Mutable vs Immutable Set

I’ve just started learning Scala.
I’m confused about the difference between Mutable and Immutable set.
Below code returns same results:

var jetSet=Set("hello","world")


import scala.collection.mutable

var mutSet=mutable.Set("hi","Mutable")



Set(hello, world, !)
Set(new1, new2)
HashSet(Mutable, hi, Set)
HashSet(new2, new1)

Please explain the difference.

If you want to see the difference, try replacing var by val (you should use val in scala unless you want mutability for a specific reason). You have mutable variables, so the two look similar.


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Thanks for your reply Siddhartha.

But if var/val makes the difference, then what’s the point of having mutable and immutable sets?

Hi Pragya, I started writing something up, but I think this link explains it better than I was going to.

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Normally one uses vals and immutable sets. If one wants mutability, one can either use a var or a mutable set. Using both (double mutability) is error prone (as explained above) and no use.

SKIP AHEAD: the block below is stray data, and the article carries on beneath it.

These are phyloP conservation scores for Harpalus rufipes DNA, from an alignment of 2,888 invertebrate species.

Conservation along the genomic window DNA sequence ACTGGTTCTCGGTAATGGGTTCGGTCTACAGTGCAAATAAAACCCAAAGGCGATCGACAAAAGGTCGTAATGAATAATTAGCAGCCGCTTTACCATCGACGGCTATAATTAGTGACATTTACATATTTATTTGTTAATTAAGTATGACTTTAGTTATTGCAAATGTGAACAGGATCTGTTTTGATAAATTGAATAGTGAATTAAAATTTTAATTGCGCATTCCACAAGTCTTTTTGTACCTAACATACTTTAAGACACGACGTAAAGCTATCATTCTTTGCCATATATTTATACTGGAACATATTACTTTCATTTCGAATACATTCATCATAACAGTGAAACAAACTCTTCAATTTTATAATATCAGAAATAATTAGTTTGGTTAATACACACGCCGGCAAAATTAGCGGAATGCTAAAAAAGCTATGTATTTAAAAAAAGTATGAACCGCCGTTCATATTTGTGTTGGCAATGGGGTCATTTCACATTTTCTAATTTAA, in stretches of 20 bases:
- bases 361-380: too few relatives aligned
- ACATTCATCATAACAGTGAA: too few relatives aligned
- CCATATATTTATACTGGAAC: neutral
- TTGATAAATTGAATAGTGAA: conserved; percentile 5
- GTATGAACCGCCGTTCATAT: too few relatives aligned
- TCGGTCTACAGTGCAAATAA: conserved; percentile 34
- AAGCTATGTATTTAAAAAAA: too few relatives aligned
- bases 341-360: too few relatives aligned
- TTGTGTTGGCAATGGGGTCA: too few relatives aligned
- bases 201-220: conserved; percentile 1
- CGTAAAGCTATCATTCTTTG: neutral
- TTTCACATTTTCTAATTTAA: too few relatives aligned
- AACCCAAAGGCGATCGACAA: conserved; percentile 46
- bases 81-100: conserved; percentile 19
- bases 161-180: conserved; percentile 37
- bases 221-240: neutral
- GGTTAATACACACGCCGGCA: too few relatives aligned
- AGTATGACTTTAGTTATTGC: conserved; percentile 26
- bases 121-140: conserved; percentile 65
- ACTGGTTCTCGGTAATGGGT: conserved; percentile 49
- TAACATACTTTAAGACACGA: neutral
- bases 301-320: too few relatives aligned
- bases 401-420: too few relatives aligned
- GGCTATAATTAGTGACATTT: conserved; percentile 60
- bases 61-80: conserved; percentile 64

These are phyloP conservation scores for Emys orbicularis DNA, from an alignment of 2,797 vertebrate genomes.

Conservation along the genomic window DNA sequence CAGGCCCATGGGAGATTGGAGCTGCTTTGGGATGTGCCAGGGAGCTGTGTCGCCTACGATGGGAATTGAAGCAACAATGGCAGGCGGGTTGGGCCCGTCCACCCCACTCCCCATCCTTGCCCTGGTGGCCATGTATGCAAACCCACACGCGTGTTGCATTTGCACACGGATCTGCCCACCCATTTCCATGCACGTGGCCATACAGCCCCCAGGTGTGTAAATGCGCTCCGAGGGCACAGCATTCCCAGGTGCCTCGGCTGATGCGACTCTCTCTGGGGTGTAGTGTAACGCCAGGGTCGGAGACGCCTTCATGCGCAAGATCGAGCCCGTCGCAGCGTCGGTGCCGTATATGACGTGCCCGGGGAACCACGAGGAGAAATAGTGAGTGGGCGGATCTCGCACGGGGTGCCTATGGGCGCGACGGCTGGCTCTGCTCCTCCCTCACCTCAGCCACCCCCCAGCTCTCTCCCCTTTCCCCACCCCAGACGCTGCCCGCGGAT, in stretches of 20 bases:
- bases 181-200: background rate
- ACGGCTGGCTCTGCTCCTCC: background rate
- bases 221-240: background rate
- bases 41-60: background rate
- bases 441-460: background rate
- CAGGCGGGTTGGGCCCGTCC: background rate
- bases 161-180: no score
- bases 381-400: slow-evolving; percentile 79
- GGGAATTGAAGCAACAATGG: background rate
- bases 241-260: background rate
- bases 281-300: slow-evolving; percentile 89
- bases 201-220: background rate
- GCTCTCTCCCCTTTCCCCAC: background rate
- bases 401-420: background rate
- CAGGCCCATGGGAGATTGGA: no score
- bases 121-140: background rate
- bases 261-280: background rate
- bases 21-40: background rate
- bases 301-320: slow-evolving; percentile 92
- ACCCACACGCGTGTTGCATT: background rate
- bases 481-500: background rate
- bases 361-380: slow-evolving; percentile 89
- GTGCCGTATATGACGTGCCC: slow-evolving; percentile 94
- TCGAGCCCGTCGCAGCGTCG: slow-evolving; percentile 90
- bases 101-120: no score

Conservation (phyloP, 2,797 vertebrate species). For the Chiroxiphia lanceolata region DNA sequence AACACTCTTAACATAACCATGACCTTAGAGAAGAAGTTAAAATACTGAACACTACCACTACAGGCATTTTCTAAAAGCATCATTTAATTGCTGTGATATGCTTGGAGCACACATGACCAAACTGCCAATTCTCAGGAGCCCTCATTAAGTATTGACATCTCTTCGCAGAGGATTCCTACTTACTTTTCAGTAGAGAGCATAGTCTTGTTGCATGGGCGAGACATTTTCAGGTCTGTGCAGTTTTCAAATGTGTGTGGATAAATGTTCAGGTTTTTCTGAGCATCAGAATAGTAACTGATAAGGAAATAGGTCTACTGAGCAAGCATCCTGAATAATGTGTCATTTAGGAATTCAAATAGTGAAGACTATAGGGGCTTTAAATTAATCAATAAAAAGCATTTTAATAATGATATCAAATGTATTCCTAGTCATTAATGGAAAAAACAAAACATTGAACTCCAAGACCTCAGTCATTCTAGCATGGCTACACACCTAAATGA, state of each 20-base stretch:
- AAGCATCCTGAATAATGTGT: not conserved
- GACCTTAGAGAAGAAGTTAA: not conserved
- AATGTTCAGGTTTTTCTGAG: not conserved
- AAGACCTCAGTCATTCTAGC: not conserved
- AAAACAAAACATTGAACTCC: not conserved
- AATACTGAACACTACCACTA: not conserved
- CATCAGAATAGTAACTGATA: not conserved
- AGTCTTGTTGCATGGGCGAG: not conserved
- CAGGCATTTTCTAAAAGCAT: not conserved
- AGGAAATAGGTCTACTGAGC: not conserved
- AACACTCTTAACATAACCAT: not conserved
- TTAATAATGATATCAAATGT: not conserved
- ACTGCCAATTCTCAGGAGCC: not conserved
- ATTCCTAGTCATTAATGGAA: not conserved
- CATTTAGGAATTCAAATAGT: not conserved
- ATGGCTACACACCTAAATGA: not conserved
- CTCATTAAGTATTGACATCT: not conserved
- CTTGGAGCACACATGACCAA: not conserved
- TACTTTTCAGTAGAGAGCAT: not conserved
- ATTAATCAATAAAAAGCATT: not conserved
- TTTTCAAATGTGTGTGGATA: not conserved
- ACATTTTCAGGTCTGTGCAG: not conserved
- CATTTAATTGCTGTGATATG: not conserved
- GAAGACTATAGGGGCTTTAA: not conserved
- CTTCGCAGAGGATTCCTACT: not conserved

The reason to have the option of mutable sets, rather than always using vars, is performance. It is easier to add a single element to a huge mutable set rather than (as you would be doing with var) create a new huge immutable set which is the old one with a single new element, and point the var at this.



There are two kinds of mutability:

  • Reference mutability: You can make your variable point to a different object but the previous object stays unchanged.
  • Value mutability: You can modify the contents / state of a value and the variable still points to the same object.
Reference mutability Value mutability
val + s.c.i.Set N N
var + s.c.i.Set Y N
val + s.c.m.Set N Y
var + s.c.m.Set Y Y

Usually, you should stay immutable in both, because that makes your code easier to understand and refactor.
Mutability, especially between more global it is, implies that you can no longer focus on some subset of your code but you have to always understand how all the code interacts and mutates the values.
Sometimes, a local mutable reference / mutable datastructure is useful for performance reasons or for making the code easier to read. But, those should be implementation details and then always receive and return immutable values.

BTW, you probably are confused with this: jetSet+="!"
It is expanded like this:

jetSet = jetSet + "!"

So, as you can see it doesn’t mutate the previous set, it creates a new set and then replaces the reference.


Thanks for the explanation Balmung

in addition, “val” get the better performance than “var”. but the difference is quite slight.